Finally wrapping back around to the claim about Scala programmers not doing FP: ask your typical Scala programmer (even the “better Java” crowd) what they like about the language and they will almost surely say the ability to transform data in a functional pipeline. Here is a simple example from Stackoverflow of taking a set of products and creating a new set with only unique values on e.g. the product model:

  .groupBy(.1)            // produces MapProduct, Map\[Int, Product]
  .filter {case (k,v) => v.size == 1} // filters unique values
  .flatMap {case (,v) => v}

Perhaps it is true that very new Scala programmers don’t do this, but very quickly almost all Scala programmers begin to think this way and find it fun, productive and relatively easy to do.

The Purity Ring

The description above which shows FP to be “fun, productive and relatively easy to do” leaves out a clear explanation of FP’s most important advantage—it’s precision! That aspect leads us to pure FP.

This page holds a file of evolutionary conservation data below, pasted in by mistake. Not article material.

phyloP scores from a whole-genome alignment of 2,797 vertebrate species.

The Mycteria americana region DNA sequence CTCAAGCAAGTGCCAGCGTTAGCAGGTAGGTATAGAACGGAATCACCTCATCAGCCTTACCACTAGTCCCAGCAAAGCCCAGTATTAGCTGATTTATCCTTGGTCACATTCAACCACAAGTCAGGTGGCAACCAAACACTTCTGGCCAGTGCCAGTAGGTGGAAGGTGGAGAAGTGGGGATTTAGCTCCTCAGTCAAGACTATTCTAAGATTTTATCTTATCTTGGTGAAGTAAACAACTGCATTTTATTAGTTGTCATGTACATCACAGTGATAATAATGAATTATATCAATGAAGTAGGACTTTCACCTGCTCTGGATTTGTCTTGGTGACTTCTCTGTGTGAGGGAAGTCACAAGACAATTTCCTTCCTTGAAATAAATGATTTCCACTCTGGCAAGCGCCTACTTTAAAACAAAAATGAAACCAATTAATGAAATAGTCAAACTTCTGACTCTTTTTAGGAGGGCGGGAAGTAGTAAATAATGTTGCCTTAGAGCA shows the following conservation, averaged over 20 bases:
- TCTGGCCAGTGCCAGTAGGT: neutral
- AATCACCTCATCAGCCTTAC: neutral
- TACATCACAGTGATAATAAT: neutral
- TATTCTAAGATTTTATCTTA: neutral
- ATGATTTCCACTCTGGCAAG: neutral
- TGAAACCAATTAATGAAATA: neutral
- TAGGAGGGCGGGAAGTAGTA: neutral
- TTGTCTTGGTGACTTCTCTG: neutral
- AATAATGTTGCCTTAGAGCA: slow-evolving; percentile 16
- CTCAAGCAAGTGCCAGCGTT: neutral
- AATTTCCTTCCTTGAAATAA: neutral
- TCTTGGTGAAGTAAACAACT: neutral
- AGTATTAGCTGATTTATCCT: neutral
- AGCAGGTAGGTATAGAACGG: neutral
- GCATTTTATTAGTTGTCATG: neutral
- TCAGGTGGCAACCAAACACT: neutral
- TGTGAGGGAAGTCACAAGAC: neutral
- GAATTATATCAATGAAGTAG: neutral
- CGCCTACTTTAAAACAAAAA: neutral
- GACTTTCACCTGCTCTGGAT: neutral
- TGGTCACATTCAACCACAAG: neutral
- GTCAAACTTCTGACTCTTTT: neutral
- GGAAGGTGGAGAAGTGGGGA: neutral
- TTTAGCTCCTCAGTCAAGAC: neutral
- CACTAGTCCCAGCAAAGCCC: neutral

A core principle inherent in the definition of mathematical functions is that every time you use the same inputs on a mathematical function, you will always get, and only get, the exact same singular output. Part of what guarantees this is that in the course of your calculations, variables are immutable. Once you assign them a value, that value can’t change. The other part that guarantees this it that functions only make changes locally and don’t effect, or can’t be effected by variables other than the inputs. Hence we can reliably substitute any expression for its equivalent value. This is known as referential transparency (the infamous purity).

If we could impose these requirements on our program’s functions, we can always know exactly how they will perform no matter how many times they are run. We can reason about the logic flow and be confident our programs will perform as advertised, without even testing. Essentially they would be bug free! We would be able to quote the famous line in Edsger Dijkstra’s preface to his A Discipline of Programming: “None of the programs in this monograph, needless to say, has been tested on a machine.”